When it came to extra money in the state paycheck this month, most of the Connecticut news coverage related to the 21 Board of Regents employees who received illegal pay raises.
However, although state employees are going another year without any pay raise, longevity payments were made as part of the Malloy-SEBAC State Employee Agreement.
Among the recipients were thirteen (13) of Malloy’s commissioners and deputy commissioners. In two cases, commissioners collected longevity payments of $5,600. Remember that these longevity checks are issued twice a year, so those two commissioners actually received $11,200, this year, in addition to six figure incomes. The average longevity payment for the thirteen commissioners and deputy commissioners was $3,500 this month.
To those that complain about the state employee unions, note that there were 163 non-unionized employees who received longevity payments in excess of $4,000, while there were only 4 unionized employees in that range – all four being unionized, non-faculty professionals with the Connecticut State University System.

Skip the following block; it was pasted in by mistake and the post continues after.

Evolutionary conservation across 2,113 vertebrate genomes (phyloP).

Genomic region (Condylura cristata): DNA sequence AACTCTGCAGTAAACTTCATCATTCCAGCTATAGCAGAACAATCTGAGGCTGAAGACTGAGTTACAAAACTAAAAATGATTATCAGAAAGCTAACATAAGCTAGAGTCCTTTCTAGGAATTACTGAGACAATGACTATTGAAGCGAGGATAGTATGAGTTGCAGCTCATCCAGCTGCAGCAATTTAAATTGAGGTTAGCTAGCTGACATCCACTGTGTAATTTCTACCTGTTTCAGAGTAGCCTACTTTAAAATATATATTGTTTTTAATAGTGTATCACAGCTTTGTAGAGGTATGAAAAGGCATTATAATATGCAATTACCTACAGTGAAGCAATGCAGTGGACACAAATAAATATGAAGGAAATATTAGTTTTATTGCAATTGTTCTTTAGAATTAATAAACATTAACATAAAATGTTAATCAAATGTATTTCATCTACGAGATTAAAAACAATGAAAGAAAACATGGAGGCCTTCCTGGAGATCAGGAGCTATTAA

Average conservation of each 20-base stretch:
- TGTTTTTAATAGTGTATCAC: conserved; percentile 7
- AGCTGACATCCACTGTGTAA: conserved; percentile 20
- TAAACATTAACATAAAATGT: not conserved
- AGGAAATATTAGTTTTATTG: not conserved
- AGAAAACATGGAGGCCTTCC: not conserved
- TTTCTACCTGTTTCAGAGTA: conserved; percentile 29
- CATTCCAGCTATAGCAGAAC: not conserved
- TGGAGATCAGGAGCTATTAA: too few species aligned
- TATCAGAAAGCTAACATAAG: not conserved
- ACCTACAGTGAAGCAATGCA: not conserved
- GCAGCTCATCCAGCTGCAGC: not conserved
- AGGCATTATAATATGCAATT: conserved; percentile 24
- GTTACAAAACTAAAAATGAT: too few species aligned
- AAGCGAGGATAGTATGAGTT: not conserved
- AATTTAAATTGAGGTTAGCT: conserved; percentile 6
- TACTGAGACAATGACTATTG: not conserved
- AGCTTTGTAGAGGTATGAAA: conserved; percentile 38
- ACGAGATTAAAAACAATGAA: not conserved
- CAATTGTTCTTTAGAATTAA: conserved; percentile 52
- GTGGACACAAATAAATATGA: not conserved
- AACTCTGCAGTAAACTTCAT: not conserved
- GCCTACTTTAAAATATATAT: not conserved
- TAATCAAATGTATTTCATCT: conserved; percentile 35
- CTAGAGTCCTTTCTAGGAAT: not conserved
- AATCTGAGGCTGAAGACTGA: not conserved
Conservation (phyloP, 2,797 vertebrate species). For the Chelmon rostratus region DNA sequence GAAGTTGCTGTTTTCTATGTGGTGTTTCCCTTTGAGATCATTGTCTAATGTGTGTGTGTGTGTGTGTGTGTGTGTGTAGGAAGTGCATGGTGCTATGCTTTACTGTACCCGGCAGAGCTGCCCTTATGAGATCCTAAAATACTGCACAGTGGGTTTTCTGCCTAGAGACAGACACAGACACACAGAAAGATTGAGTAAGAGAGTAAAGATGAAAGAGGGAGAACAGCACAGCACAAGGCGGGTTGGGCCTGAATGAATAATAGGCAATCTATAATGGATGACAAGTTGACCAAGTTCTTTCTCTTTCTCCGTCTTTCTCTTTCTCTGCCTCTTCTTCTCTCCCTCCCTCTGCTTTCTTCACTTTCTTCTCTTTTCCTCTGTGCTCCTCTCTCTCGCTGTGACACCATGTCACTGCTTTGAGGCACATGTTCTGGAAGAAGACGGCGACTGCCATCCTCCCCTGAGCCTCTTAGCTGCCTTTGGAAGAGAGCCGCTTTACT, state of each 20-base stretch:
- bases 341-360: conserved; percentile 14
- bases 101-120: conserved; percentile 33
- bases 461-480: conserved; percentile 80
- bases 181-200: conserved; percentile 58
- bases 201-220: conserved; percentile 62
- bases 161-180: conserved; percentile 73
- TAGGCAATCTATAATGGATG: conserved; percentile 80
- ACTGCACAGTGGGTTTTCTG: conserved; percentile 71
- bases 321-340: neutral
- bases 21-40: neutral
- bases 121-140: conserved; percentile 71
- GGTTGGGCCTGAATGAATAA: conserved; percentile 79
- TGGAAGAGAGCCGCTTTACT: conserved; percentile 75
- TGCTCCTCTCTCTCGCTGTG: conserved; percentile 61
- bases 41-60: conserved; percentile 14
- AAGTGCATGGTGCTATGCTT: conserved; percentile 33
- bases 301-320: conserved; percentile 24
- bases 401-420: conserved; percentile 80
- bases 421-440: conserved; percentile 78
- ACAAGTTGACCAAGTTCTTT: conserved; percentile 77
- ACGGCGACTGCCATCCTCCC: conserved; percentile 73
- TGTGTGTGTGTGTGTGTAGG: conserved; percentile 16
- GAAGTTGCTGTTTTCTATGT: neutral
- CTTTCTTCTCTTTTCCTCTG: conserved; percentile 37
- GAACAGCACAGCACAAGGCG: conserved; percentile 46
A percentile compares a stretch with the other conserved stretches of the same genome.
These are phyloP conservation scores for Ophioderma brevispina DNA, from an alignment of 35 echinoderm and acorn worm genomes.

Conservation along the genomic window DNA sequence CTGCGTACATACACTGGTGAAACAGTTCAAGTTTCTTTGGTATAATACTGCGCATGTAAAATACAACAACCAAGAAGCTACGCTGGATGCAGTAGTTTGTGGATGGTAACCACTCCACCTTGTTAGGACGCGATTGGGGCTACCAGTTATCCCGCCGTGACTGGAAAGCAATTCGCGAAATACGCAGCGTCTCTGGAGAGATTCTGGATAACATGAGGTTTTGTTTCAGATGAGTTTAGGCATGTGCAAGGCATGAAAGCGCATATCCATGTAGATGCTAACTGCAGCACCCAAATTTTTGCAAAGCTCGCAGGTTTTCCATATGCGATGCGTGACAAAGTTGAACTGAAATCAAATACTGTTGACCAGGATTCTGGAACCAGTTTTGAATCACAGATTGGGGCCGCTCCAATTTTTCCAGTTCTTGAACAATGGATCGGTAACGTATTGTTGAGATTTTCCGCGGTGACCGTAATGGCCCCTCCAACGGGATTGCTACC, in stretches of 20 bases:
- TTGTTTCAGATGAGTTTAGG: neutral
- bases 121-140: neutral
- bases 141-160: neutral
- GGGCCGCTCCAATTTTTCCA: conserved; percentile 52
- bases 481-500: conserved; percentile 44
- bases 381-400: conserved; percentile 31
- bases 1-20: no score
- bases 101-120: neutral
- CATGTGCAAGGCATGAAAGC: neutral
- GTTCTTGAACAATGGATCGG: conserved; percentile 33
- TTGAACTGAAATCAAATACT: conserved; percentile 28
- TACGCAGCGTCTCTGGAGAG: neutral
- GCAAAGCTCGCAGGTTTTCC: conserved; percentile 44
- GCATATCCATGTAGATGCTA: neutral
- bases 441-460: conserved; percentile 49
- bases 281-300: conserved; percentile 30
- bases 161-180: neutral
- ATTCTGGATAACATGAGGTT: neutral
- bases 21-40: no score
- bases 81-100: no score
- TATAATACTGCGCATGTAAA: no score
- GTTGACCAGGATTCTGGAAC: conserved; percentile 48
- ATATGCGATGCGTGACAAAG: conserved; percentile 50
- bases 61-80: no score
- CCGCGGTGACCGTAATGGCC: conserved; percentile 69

For those state employees with at least ten years of state service, the average unionized employee received a check for $459, while the average non-unionized employee got more than 4 times that amount, collecting an extra $1,909 as a longevity payment, on average.
The Governor’s Chief of Staff received a longevity bonus of $4,800, while one of the Governor’s top legislative advisers collected an extra $1,800.
A total of 52 elected and appointed state officials received longevity checks this month, sharing an average of over $2,600 or nearly 6 times more than the average unionized employees.
Considering that this year’s state budget is already in deficit, why the Governor didn’t, at least, demand his commissioners, deputy commissioners and personal staff forgo their longevity payments is a bit of a mystery.